They’re not easy to steal. You’d probably have to wrap a chain around a tow hitch to yank a backflow prevention device out of the ground. But due to their scrap value, some people will find a way.
Imagine the cost
Not just the cost of the valve, but the labor — possibly at overtime or emergency rates — to replace it. And the downtime your company will experience until it’s replaced and your building or site has water flowing again. Average costs in the Central Valley are $1,500 and more in the San Francisco Bay Area.
Make it harder to find
If your landscaping permits it, plant shrubs around your backflow device so it will be less visible and tempting a target. But this will only work if the shrubs blend into your existing landscaping. A bunch of shrubs in the middle of the entrance way lawn is a dead giveaway.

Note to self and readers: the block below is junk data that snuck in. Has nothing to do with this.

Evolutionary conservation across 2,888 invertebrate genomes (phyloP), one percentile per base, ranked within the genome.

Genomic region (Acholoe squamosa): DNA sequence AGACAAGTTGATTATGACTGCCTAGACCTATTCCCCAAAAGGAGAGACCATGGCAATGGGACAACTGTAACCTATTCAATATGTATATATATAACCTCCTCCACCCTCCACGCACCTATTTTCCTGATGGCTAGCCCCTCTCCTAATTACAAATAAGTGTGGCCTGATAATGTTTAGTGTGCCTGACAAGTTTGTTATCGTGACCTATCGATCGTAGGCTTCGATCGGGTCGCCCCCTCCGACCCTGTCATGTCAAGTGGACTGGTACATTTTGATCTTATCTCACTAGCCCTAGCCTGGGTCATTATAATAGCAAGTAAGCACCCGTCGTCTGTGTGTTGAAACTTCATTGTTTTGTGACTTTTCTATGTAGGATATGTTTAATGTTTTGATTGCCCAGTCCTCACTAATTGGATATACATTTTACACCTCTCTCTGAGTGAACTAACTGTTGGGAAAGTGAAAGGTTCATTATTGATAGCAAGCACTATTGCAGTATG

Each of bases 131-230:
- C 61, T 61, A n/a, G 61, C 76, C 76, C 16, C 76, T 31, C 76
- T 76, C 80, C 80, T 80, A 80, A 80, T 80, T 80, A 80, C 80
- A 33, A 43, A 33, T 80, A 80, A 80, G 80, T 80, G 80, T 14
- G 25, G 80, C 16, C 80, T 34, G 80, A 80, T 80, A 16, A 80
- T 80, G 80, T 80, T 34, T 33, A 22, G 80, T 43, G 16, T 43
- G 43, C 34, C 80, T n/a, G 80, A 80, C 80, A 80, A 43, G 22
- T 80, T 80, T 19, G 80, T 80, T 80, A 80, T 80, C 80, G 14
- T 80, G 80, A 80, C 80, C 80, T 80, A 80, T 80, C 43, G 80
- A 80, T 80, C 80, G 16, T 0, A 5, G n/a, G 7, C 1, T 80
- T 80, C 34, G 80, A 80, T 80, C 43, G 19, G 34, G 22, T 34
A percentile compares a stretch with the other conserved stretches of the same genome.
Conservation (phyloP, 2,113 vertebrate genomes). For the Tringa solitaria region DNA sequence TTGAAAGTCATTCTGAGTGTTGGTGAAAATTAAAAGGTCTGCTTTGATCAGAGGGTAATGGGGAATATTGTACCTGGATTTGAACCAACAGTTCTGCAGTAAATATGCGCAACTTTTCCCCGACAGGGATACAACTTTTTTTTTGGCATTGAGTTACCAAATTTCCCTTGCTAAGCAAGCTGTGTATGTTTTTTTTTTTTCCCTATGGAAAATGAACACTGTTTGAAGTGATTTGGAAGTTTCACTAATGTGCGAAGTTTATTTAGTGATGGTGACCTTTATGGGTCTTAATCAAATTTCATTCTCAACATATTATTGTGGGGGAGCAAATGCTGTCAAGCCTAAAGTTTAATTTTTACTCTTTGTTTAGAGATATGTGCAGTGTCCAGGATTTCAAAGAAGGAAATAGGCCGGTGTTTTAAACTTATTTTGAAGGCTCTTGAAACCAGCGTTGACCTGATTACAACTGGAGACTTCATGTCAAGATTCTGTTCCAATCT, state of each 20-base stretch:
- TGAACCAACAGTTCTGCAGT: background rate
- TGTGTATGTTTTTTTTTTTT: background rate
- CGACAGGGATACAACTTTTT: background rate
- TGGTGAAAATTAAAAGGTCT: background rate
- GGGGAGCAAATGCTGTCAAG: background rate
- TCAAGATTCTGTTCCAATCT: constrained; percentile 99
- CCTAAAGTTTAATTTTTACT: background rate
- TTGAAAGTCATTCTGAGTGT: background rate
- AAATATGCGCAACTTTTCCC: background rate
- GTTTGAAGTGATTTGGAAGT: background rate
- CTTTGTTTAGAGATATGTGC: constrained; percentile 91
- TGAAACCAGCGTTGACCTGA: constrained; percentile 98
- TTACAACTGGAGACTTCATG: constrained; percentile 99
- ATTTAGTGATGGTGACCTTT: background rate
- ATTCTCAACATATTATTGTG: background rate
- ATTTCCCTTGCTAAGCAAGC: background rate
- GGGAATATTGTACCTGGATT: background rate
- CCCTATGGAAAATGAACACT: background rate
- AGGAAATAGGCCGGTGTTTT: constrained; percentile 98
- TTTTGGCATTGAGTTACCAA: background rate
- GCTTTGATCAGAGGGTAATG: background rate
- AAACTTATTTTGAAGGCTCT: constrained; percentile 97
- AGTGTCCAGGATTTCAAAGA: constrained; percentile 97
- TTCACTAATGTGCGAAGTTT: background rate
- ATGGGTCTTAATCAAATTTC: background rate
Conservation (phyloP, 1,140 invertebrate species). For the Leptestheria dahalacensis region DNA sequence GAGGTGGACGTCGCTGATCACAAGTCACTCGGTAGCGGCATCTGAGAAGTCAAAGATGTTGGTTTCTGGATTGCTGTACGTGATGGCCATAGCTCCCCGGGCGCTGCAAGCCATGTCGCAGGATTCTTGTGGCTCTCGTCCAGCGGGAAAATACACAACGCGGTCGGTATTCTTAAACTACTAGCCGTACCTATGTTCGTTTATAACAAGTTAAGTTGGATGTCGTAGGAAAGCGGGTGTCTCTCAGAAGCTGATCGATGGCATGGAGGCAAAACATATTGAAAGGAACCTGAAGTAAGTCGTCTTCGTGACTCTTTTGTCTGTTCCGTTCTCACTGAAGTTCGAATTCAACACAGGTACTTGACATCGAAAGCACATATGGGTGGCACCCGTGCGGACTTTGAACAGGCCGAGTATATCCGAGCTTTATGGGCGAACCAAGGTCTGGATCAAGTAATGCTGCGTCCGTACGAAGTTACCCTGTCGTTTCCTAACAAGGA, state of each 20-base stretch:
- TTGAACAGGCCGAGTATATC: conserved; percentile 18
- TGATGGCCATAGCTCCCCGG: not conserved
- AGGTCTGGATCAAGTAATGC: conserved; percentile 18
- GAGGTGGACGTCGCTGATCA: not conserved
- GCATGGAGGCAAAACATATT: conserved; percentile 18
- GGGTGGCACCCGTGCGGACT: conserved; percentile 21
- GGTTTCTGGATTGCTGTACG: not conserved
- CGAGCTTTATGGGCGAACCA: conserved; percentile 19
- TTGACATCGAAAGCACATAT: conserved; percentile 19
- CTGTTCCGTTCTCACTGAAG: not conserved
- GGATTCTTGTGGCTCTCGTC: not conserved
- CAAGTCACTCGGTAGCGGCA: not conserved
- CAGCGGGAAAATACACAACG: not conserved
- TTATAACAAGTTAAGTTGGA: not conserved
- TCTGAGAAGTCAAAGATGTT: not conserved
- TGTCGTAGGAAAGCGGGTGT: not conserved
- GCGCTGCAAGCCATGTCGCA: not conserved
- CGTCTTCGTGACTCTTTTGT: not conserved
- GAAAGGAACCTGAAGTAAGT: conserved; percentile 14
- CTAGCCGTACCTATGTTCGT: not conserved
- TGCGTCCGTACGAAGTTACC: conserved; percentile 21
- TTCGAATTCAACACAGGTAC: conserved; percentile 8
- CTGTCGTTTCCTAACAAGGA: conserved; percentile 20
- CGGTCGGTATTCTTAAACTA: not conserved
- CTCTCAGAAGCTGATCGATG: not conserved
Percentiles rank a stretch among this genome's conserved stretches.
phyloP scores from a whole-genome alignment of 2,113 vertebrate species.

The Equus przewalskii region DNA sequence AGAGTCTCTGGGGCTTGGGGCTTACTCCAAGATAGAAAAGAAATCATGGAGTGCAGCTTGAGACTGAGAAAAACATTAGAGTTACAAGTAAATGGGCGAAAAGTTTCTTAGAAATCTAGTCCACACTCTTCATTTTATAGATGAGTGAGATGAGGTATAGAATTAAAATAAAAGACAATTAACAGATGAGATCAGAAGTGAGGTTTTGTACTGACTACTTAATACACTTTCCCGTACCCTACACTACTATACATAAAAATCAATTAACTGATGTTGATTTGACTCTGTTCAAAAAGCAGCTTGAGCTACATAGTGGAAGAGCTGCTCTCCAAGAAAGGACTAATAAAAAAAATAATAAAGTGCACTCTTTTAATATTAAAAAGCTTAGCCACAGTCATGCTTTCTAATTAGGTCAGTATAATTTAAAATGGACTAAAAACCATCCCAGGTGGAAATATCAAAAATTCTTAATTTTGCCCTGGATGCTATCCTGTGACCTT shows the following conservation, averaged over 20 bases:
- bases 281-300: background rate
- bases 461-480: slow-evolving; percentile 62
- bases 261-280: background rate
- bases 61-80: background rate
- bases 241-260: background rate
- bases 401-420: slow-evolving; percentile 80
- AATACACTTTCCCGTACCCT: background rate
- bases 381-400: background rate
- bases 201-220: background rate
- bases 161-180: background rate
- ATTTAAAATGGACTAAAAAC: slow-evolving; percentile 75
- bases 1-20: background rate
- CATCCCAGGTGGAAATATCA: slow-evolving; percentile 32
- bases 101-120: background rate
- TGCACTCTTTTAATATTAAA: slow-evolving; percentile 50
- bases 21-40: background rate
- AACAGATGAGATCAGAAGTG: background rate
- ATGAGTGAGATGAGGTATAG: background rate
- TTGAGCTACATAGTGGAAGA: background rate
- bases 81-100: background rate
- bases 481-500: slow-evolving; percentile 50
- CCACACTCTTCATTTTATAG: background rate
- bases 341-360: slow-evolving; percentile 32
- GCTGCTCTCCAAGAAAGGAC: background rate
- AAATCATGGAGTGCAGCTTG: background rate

Make it less worth their while
To discourage metal theft, paint your backflow prevention device. Paint devalues the metal. While Senate Bills 1387 and 1045 make it illegal, but some unscrupulous scrap dealers will still buy your stolen property.
Alternatively, build a locked, metal enclosure that is anchored to a concrete platform. This will slow down or convince potential thieves to look for an easier target. A locked enclosure can cost $500-$800 plus the cost of installation.